Politico reports that the State Department inspector general has concluded that Hillary Clinton violated State’s recordkeeping protocols. The finding is contained in a much anticipated report provided to Congress today.
Significantly, the report also reveals that Clinton and her top aides at State — Cheryl Mills, Jake Sullivan, Huma Abedin, and possibly others — refused to cooperate with the IG’s investigation despite the IG’s requests that they submit to interviews.
The report is devastating, although it transparently strains to soften the blow. For example, it concludes that State’s “longstanding systemic weaknesses” in recordkeeping “go well beyond the tenure of any one Secretary of State.” Yet, it cannot avoid finding that Clinton’s misconduct is singular in that she, unlike her predecessors, systematically used private e-mail for the purpose of evading recordkeeping requirements.
“Secretary Clinton should have preserved any Federal records she created and received on her personal account by printing and filing those records with the related files in the Office of the Secretary,” the report states. By failing to do so, and compounding that dereliction with a failure to “surrender all emails dealing with Department business before leaving government service,” Clinton, the IG finds, “did not comply with the Department’s policies.”
This articulation of Mrs. Clinton’s offense is also sugar-coated. By saying Clinton violated “policies,” the IG avoids concluding that she violated the law. But the IG adds enough that we can connect the dots ourselves. The “policies,” he elaborates, “were implemented in accordance with the Federal Records Act.” To violate the policies — as Shannen Coffin has explained here at National Review — is to violate the law.
The IG report elucidates that Clinton and her aides knew this to be the case. Politico notes:
The report states that its findings are based on interviews with current Secretary of State John Kerry and his predecessors — Madeleine Albright, Colin Powell and Condoleezza Rice, but that Clinton and her deputies declined the IG’s requests for interviews.
Cheryl Mills, Jake Sullivan, and Huma Abedin are among those who did not cooperate with the investigation.
The importance of this goes unstated but we can connect the dots. When a government official or former government official refuses to answer questions in a formal government investigation into potential wrongdoing, this in effect is the assertion of a legal privilege not to speak — otherwise, there is no valid reason not to cooperate.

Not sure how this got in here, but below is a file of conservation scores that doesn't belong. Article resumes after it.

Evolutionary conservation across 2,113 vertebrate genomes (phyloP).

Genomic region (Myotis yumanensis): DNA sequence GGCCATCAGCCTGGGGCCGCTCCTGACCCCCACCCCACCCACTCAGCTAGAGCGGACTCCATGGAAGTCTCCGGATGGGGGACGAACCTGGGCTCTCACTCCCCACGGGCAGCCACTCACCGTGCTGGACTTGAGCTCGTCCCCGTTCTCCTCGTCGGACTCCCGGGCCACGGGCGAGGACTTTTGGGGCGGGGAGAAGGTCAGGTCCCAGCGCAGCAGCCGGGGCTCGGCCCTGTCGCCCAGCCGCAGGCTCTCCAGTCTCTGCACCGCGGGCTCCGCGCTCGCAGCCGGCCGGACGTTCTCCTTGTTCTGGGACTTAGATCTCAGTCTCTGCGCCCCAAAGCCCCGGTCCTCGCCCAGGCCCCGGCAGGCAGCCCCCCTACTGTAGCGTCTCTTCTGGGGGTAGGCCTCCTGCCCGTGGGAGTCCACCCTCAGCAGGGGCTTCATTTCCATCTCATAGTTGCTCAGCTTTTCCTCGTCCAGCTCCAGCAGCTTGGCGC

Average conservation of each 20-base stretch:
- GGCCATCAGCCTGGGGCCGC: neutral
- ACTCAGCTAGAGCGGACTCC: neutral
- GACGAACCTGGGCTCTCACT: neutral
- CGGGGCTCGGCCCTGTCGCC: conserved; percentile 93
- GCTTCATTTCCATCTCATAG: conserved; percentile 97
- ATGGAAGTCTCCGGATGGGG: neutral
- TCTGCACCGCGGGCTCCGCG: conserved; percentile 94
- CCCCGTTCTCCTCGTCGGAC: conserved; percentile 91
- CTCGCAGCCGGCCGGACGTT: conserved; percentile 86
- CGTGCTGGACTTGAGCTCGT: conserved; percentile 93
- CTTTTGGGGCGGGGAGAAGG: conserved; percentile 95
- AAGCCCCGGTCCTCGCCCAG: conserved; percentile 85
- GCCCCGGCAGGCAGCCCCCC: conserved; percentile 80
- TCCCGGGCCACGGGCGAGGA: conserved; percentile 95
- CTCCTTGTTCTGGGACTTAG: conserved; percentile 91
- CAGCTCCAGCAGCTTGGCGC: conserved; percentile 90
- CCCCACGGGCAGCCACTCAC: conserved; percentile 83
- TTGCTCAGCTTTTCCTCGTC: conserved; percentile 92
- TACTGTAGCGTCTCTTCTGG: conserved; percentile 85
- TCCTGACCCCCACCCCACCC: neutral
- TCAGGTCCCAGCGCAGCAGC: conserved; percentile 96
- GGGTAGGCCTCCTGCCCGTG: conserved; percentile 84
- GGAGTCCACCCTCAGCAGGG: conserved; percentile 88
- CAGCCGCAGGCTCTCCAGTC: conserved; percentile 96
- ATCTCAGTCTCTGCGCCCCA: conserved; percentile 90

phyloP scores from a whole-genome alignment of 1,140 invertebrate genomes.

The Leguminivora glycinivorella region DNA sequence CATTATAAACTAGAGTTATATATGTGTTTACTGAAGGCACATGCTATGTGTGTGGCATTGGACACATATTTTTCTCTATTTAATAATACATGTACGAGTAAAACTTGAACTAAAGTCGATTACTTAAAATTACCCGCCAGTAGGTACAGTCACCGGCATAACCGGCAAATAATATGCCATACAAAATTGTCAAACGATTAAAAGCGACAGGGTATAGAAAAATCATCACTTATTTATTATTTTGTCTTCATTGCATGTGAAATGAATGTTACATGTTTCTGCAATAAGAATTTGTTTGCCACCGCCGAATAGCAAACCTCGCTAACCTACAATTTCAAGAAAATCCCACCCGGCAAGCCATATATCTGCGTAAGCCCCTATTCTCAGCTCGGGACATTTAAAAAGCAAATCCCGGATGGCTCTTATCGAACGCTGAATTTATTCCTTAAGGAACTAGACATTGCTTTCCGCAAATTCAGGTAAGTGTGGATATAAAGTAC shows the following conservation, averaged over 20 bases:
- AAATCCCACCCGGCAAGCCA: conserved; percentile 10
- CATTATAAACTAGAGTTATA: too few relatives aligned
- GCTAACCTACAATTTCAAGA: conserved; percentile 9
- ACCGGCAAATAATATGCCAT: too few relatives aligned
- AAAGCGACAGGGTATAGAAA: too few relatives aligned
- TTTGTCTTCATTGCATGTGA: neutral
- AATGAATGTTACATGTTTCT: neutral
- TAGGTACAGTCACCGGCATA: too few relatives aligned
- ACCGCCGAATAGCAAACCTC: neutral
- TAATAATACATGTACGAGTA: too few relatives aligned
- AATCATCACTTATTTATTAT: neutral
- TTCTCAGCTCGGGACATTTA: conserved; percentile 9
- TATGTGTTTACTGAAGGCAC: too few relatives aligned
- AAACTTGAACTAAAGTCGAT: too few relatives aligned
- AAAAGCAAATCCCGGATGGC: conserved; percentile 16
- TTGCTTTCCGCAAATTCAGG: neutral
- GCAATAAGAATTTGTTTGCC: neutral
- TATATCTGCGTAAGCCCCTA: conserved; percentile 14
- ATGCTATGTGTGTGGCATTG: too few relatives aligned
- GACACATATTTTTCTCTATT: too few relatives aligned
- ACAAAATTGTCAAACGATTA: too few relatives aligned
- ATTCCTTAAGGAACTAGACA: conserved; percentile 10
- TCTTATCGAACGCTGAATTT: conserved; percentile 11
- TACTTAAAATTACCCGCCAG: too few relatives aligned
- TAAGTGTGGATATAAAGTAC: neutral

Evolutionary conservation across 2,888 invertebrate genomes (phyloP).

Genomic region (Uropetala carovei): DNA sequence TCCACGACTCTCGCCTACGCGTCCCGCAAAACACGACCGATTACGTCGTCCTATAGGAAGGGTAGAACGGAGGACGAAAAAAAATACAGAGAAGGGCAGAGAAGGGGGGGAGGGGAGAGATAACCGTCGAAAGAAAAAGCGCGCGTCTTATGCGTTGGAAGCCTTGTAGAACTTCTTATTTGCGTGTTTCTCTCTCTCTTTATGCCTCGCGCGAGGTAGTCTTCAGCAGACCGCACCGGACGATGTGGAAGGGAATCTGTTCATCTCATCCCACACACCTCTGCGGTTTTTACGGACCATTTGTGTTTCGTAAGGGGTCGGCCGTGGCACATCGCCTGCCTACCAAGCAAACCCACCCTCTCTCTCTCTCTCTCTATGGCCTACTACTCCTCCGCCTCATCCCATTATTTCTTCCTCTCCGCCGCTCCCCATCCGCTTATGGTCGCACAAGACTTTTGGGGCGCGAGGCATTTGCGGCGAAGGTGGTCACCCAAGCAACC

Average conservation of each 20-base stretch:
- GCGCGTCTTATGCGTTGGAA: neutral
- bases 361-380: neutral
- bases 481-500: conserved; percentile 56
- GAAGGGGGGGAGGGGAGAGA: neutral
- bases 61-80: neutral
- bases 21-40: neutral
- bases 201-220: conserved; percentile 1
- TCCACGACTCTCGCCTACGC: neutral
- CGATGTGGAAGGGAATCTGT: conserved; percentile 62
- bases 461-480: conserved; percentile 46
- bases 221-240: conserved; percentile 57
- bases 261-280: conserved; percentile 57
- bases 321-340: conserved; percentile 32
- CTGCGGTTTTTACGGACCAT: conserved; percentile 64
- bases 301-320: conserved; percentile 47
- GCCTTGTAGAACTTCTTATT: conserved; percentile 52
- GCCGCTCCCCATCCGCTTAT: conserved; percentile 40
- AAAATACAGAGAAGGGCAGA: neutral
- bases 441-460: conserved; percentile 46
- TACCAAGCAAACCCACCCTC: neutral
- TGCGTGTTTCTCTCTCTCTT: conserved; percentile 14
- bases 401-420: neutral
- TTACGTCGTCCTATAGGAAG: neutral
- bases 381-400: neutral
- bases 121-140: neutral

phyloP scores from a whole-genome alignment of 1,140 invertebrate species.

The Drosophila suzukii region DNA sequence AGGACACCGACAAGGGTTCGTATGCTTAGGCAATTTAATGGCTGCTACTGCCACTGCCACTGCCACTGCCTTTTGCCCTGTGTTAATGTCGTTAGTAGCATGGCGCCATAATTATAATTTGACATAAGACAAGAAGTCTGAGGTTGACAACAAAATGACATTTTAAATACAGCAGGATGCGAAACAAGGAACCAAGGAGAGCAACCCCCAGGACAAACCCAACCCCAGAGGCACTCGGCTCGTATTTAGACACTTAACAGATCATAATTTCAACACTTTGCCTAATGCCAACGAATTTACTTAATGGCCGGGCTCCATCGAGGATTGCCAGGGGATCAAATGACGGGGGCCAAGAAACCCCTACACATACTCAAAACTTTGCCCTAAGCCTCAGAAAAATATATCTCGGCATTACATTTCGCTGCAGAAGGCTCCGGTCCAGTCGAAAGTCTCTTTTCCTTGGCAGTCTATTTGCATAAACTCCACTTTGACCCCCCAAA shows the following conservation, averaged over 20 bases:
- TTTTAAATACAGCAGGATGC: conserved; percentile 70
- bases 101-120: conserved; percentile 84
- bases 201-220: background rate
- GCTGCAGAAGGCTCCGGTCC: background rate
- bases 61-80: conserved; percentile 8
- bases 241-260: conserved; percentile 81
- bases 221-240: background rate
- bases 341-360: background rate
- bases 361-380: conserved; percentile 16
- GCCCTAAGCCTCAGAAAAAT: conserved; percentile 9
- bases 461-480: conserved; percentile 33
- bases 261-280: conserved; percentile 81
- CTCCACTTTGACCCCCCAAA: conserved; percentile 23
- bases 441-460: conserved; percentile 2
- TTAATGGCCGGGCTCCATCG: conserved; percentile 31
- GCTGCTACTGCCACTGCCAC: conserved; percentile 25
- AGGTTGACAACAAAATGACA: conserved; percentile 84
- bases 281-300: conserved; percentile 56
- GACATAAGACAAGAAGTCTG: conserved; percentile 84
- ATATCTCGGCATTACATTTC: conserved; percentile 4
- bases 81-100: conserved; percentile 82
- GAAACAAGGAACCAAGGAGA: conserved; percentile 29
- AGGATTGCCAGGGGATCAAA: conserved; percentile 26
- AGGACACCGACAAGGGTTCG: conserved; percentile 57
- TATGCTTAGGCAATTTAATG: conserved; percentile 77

So what conceivable legal privilege do Clinton, Mills, Sullivan, and Abedin have that would allow them to refuse to answer investigators’ questions? Only one: the Fifth Amendment privilege — i.e., the refusal to answer on the grounds that truthful responses might be incriminating.
I foreshadowed this a few days back in a column, surmising that Ms. Mills must have gotten some form of immunity in exchange for agreeing to be interviewed by the FBI and federal prosecutors:
Earlier this year, a State Department inspector general (IG) issued a report regarding the department’s appalling record of non-compliance with FOIA during Clinton’s tenure. It noted that Mills was well aware that Clinton’s e-mails circumvented State’s filing system and therefore were not searched in order to determine whether some were responsive to FOIA requests. This was a violation of federal law, which requires each government agency to undertake a search that is “reasonably calculated to uncover all relevant documents.” (See Report at p. 8 & n.29 and pp. 14-15.) Mills not only failed to ensure that such a search was done; she knowingly allowed the State Department to represent — falsely, it turned out — that it possessed no responsive documents.
We now know that, when IG investigators attempted to question Mills to ascertain why she did that, she told them, through her lawyer, that she refused to speak with them. (See January 27, 2016, letter of Senate Judiciary Committee chairman Charles Grassley (R., Iowa) to Secretary of State John F. Kerry.) She had good reason to take that position: Obstructing an agency’s lawful compliance with a FOIA request could constitute a felony. For present purposes, though, the point is that Mills’s refusal to cooperate with the State Department IG suggests she has concerns about potential criminal jeopardy. It thus seems highly unlikely that she consented to an interview by FBI agents conducting a criminal investigation unless she was given some form of immunity. . . .
So was Mills given at least qualified immunity in exchange for answering the FBI’s questions?
The media was abuzz a few months back when it emerged that Brian Pagliano, the old Clinton hand who was placed on the State Department payroll to service Hillary’s homebrew server, had been given immunity for prosecution in exchange for cooperating with the FBI. Why was it such a big story? Because the conferral of immunity implied that Pagliano believed he’d be incriminating himself if he cooperated with investigators.
Well . . . what are we to make of the refusal by Clinton, Mills, Sullivan, and Abedin to cooperate with the Obama State Department IG?
What are we to make of Mrs. Clinton’s public posturing that of course she is prepared to cooperate — and encourages her subordinates to cooperate — with government investigators?
And how is a former high government official who systematically evaded federal records requirements and then refused to cooperate with a government investigation into that evasion conceivably fit to be president of the United States?